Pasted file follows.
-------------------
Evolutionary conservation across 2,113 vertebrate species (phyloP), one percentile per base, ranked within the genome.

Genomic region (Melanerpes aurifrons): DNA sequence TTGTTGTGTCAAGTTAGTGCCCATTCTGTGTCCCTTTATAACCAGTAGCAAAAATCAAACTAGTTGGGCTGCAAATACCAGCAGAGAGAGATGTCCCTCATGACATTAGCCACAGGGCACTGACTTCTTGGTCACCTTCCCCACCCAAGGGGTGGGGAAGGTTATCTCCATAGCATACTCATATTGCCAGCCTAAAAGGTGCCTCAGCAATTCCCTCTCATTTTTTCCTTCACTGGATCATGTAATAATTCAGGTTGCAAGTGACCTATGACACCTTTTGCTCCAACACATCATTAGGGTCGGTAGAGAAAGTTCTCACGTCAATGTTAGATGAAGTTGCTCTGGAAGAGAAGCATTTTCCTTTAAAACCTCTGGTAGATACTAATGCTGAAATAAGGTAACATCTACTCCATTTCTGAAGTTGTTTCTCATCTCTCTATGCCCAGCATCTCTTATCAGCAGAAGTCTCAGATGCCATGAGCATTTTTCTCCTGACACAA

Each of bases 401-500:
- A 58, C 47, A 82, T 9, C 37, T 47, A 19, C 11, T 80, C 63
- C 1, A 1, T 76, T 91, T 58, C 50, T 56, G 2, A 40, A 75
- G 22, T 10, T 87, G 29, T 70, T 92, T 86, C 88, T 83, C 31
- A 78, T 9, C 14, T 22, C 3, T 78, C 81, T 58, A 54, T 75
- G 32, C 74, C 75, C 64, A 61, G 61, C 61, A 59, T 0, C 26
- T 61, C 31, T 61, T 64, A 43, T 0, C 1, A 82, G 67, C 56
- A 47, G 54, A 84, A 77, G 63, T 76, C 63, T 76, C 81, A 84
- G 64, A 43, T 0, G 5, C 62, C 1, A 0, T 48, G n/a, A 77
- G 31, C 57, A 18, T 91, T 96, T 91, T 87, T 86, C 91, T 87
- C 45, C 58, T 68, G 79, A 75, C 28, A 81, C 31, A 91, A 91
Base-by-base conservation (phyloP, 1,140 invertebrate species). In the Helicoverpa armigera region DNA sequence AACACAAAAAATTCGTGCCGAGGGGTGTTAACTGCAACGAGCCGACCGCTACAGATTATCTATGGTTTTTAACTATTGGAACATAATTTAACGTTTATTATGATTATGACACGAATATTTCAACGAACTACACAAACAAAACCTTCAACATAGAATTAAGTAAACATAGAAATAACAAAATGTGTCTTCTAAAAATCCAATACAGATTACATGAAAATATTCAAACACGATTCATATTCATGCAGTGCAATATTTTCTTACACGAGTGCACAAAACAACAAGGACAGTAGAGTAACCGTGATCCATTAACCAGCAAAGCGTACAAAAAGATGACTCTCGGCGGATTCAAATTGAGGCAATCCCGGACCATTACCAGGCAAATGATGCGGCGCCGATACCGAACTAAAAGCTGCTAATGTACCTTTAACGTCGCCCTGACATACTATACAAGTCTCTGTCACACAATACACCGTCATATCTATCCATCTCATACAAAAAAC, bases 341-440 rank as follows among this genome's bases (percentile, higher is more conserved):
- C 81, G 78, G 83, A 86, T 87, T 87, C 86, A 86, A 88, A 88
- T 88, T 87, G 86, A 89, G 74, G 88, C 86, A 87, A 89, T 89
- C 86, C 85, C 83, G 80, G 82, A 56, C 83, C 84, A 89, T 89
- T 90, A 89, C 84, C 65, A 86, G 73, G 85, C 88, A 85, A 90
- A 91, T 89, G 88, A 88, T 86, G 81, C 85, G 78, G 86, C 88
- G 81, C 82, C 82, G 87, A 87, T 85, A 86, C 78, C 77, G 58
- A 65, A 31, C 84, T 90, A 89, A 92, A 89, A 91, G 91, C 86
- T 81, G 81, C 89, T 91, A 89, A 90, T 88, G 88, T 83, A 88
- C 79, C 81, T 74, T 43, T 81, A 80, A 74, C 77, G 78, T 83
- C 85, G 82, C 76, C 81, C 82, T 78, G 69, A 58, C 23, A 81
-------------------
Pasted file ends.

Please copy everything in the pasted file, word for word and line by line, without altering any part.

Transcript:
Evolutionary conservation across 2,113 vertebrate species (phyloP), one percentile per base, ranked within the genome.

Genomic region (Melanerpes aurifrons): DNA sequence TTGTTGTGTCAAGTTAGTGCCCATTCTGTGTCCCTTTATAACCAGTAGCAAAAATCAAACTAGTTGGGCTGCAAATACCAGCAGAGAGAGATGTCCCTCATGACATTAGCCACAGGGCACTGACTTCTTGGTCACCTTCCCCACCCAAGGGGTGGGGAAGGTTATCTCCATAGCATACTCATATTGCCAGCCTAAAAGGTGCCTCAGCAATTCCCTCTCATTTTTTCCTTCACTGGATCATGTAATAATTCAGGTTGCAAGTGACCTATGACACCTTTTGCTCCAACACATCATTAGGGTCGGTAGAGAAAGTTCTCACGTCAATGTTAGATGAAGTTGCTCTGGAAGAGAAGCATTTTCCTTTAAAACCTCTGGTAGATACTAATGCTGAAATAAGGTAACATCTACTCCATTTCTGAAGTTGTTTCTCATCTCTCTATGCCCAGCATCTCTTATCAGCAGAAGTCTCAGATGCCATGAGCATTTTTCTCCTGACACAA

Each of bases 401-500:
- A 58, C 47, A 82, T 9, C 37, T 47, A 19, C 11, T 80, C 63
- C 1, A 1, T 76, T 91, T 58, C 50, T 56, G 2, A 40, A 75
- G 22, T 10, T 87, G 29, T 70, T 92, T 86, C 88, T 83, C 31
- A 78, T 9, C 14, T 22, C 3, T 78, C 81, T 58, A 54, T 75
- G 32, C 74, C 75, C 64, A 61, G 61, C 61, A 59, T 0, C 26
- T 61, C 31, T 61, T 64, A 43, T 0, C 1, A 82, G 67, C 56
- A 47, G 54, A 84, A 77, G 63, T 76, C 63, T 76, C 81, A 84
- G 64, A 43, T 0, G 5, C 62, C 1, A 0, T 48, G n/a, A 77
- G 31, C 57, A 18, T 91, T 96, T 91, T 87, T 86, C 91, T 87
- C 45, C 58, T 68, G 79, A 75, C 28, A 81, C 31, A 91, A 91
Base-by-base conservation (phyloP, 1,140 invertebrate species). In the Helicoverpa armigera region DNA sequence AACACAAAAAATTCGTGCCGAGGGGTGTTAACTGCAACGAGCCGACCGCTACAGATTATCTATGGTTTTTAACTATTGGAACATAATTTAACGTTTATTATGATTATGACACGAATATTTCAACGAACTACACAAACAAAACCTTCAACATAGAATTAAGTAAACATAGAAATAACAAAATGTGTCTTCTAAAAATCCAATACAGATTACATGAAAATATTCAAACACGATTCATATTCATGCAGTGCAATATTTTCTTACACGAGTGCACAAAACAACAAGGACAGTAGAGTAACCGTGATCCATTAACCAGCAAAGCGTACAAAAAGATGACTCTCGGCGGATTCAAATTGAGGCAATCCCGGACCATTACCAGGCAAATGATGCGGCGCCGATACCGAACTAAAAGCTGCTAATGTACCTTTAACGTCGCCCTGACATACTATACAAGTCTCTGTCACACAATACACCGTCATATCTATCCATCTCATACAAAAAAC, bases 341-440 rank as follows among this genome's bases (percentile, higher is more conserved):
- C 81, G 78, G 83, A 86, T 87, T 87, C 86, A 86, A 88, A 88
- T 88, T 87, G 86, A 89, G 74, G 88, C 86, A 87, A 89, T 89
- C 86, C 85, C 83, G 80, G 82, A 56, C 83, C 84, A 89, T 89
- T 90, A 89, C 84, C 65, A 86, G 73, G 85, C 88, A 85, A 90
- A 91, T 89, G 88, A 88, T 86, G 81, C 85, G 78, G 86, C 88
- G 81, C 82, C 82, G 87, A 87, T 85, A 86, C 78, C 77, G 58
- A 65, A 31, C 84, T 90, A 89, A 92, A 89, A 91, G 91, C 86
- T 81, G 81, C 89, T 91, A 89, A 90, T 88, G 88, T 83, A 88
- C 79, C 81, T 74, T 43, T 81, A 80, A 74, C 77, G 78, T 83
- C 85, G 82, C 76, C 81, C 82, T 78, G 69, A 58, C 23, A 81